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Mental weather

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  • louise
    Waking up, this morning, in the fog of subdued terror, with its shifting associations in word and image characteristic of transition from psychotic exaltation
    Message 1 of 2 , Feb 6, 2008
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      Waking up, this morning, in the fog of subdued terror, with its
      shifting associations in word and image characteristic of transition
      from psychotic exaltation to a more normalised brain function, I
      found possible a return to enclosed inwardness, that consciousness
      should reinstate the boundary of self. Putting on my slippers, I
      retrieved a copy of the Bible from the bookshelf in the living-room,
      and, propping a pillow at my back, settled to read the book of
      Ephesians from the warmth of my bed. Pondering the words, the
      atmosphere, of this epistle, against the backcloth of memory provided
      by years of experience listening to sermons in chapel, conversing
      with churched people, working alongside them, I then took to
      contemplating the patterned detail of my continental quilt. This
      particular item was purchased on my behalf, after a brief enquiry as
      to my own preference, by the housing staff at the hostel run by the
      mental health charity which oversees the specialised flats here. I
      was looking at the small flowers, represented in lilac, against a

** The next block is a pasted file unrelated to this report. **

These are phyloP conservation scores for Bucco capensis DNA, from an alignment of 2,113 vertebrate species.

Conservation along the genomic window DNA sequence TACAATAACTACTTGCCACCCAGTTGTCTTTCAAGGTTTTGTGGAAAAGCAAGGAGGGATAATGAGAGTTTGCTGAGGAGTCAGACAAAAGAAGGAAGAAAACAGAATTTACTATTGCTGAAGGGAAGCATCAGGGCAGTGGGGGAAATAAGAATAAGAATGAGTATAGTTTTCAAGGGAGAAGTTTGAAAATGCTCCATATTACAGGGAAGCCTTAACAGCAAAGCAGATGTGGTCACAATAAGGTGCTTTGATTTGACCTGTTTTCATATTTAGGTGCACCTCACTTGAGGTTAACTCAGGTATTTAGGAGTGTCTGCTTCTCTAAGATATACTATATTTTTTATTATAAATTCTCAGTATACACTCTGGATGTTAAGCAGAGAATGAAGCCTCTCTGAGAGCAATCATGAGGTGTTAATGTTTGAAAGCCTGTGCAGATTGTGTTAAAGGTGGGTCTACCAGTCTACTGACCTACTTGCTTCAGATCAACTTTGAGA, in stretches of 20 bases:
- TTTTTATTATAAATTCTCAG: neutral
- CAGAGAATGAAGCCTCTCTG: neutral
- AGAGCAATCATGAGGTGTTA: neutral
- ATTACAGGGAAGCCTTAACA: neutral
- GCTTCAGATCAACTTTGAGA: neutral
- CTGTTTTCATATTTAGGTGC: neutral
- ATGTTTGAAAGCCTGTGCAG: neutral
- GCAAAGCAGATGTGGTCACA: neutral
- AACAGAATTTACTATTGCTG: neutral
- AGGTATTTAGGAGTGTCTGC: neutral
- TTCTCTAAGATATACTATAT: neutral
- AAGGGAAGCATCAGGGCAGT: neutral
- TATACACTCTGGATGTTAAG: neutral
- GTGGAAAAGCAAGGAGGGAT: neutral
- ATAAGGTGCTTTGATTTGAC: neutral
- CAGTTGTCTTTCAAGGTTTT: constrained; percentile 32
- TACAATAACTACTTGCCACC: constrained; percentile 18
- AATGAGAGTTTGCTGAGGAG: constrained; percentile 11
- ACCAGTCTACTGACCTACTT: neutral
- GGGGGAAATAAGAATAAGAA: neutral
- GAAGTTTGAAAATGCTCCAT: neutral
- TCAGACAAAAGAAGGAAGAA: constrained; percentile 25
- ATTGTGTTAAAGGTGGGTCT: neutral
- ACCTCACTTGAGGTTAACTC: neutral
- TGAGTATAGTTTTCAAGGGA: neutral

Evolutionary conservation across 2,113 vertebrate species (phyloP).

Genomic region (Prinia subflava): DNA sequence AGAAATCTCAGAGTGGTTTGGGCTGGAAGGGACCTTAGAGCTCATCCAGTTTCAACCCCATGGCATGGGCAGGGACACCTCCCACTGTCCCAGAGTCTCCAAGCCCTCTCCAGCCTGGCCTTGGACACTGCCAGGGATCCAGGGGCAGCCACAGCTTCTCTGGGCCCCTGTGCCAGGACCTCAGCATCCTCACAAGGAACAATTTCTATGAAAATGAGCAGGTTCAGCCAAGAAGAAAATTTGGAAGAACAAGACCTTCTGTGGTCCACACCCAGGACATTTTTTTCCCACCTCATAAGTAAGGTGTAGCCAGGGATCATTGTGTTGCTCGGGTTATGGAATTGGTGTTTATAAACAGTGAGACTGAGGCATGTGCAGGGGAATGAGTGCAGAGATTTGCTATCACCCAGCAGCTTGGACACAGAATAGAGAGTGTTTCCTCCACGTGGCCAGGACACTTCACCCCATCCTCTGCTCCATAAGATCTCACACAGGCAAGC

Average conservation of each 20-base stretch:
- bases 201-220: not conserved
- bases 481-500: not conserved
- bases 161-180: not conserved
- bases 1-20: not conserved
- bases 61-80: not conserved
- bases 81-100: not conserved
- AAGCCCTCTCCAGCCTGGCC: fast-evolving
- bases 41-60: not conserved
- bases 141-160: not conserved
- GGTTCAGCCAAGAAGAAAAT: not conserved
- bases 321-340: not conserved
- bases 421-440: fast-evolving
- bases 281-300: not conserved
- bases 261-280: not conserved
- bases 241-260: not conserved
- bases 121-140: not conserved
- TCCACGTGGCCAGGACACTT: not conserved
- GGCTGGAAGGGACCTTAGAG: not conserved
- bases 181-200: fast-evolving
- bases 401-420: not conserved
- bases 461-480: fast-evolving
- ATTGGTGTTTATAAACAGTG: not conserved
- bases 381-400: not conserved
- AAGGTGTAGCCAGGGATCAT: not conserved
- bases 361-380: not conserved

white background, and all at once came to realise something rather
      simple. Flowers make me happy. Then I thought of the ways in which
      flowers variously encounter a town-dweller like myself, so accustomed
      to the landscape of brick and concrete, tarmac and metal, glass and
      slate. I thought of pot plants and cut flowers in vases, of bouquets
      given to dancers and singers on a stage visible to me only through
      the medium of television; then of flowers growing in a garden, of how
      in the course of time I might be able to see such a garden develop in
      the small enclosure at the back of this property, where already there
      is a small tree and some ground cover. The meaning of Voltaire's
      novel, "Candide", seemed suddenly, clearly, present. "Il faut
      cultiver notre jardin". Most happily, though, and dimly seen, came
      the images, soft and blue, of wildflowers in a green meadow, and I
      knew that this, too, was included in the 'devoir', the 'ought', which
      is also, essentially, a permission, that belongs to existence, so
      naturally, feelingly, expressed, in the French tongue, by 'il
      faut'. My life is not lived among meadows. I only know, so to
      speak, that they are out there, that what men and women do, and what
      they omit to do, affects, every day, whether flowers bloom in the
      meadows, whether each particular meadow continues its green life,
      busy with winged insects and creeping things, alive with the song of
      birds. Yet that is not exactly what I thought, no, not about men and
      women in the abstract. I thought about myself, how I could begin to